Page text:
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Abstract Detail

Botanical History

Flannery, Maura [1].

James Petiver (1665-1718): The Carolina Perspective .

This year marks the 300th anniversary of James Petiver’s death. He is notable botanically because of his large herbarium, purchased by Hans Sloane and now in the Natural History Museum, London. Petiver trained as an apothecary and had a thriving practice in London, but his passion was for natural history. He collected zoological as well as botanical material, and while he didn’t travel widely, he developed a collection in which specimens from around the globe were represented. Linnaeus studied Petiver’s publications and parts of his collection, so there are many types among his specimens. Unfortunately, he was not terribly methodical, so some of his specimens are in poor condition and in some cases lack labels. When Petiver received plants that represented new species, he named them and included them in what he called Centuries, published lists of a hundred species descriptions of both plants and animals, though more of the former. Petiver was not a rich man, so he had to depend on subscriptions to produce these publications. He used them as a way to attract collectors by promising to mention them when they sent interesting finds. He also supplied them with instructions, paper, and other supplies. He did expect results, and one collector refused to send any more material because Petiver had hounded him so much for results. From the time of its founding in 1689 until his death, Petiver was a member of the Temple Coffee House botanic club in London. Sloane and another notable collector, Leonard Plukenet, were members as was Henry Compton, bishop of London. These four were involved in sponsoring travelers to North America, including Mark Catesby. I will focus on those among Petiver’s collectors who, like Catesby, worked in the Carolinas. At that time Charleston was becoming an important port and a center of learning in the South. Petiver had a total of ten collectors who visited or lived in the area. I will discuss his communication with them, what they sent him from the region, and how the specimens were used botanically. Among those discussed will be not only Mark Catesby, the author of Natural History of Carolina, Florida and the Bahama Islands, but Robert Ellis and Hannah Williams who were both long-term South Carolina correspondents, and John Lawson, Surveyor General of North Carolina who wrote A New Voyage to Carolina.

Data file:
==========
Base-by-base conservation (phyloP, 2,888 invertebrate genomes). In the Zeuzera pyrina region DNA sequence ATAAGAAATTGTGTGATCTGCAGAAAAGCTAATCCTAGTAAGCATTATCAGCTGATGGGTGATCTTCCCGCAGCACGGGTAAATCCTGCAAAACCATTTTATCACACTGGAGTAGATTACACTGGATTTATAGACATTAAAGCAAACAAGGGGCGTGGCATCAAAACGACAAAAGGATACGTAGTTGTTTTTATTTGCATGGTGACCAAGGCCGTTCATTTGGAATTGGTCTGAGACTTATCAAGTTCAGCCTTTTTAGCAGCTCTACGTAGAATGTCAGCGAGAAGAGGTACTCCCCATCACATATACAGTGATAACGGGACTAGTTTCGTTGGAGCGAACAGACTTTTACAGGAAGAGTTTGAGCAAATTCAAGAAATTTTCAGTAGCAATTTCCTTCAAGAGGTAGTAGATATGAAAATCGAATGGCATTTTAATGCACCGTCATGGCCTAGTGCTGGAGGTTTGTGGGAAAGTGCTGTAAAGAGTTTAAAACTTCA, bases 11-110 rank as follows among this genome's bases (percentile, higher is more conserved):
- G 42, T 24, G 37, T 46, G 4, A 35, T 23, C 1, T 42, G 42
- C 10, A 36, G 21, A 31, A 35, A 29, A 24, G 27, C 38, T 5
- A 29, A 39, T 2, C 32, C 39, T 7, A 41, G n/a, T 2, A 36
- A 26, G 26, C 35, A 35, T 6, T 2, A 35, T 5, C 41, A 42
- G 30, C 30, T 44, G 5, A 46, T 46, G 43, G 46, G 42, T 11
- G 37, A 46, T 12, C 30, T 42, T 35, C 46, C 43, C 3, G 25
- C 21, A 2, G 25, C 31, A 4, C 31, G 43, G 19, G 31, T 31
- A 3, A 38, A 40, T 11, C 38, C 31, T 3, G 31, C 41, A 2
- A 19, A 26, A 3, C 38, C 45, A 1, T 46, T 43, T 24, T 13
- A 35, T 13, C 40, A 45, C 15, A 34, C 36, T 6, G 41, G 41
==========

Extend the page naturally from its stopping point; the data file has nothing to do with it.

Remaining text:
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1 - 204 Bellewood Drive, Aiken, SC, 29803, United States

James Petiver
Sloane Herbarium
Mark Catesby
Collecting in the Carolinas.

Presentation Type: Oral Paper
Session: 33, Botanical History
Location: 104/Mayo Civic Center
Date: Tuesday, July 24th, 2018
Time: 3:30 PM
Number: 33BH001
Abstract ID:707
Candidate for Awards:None

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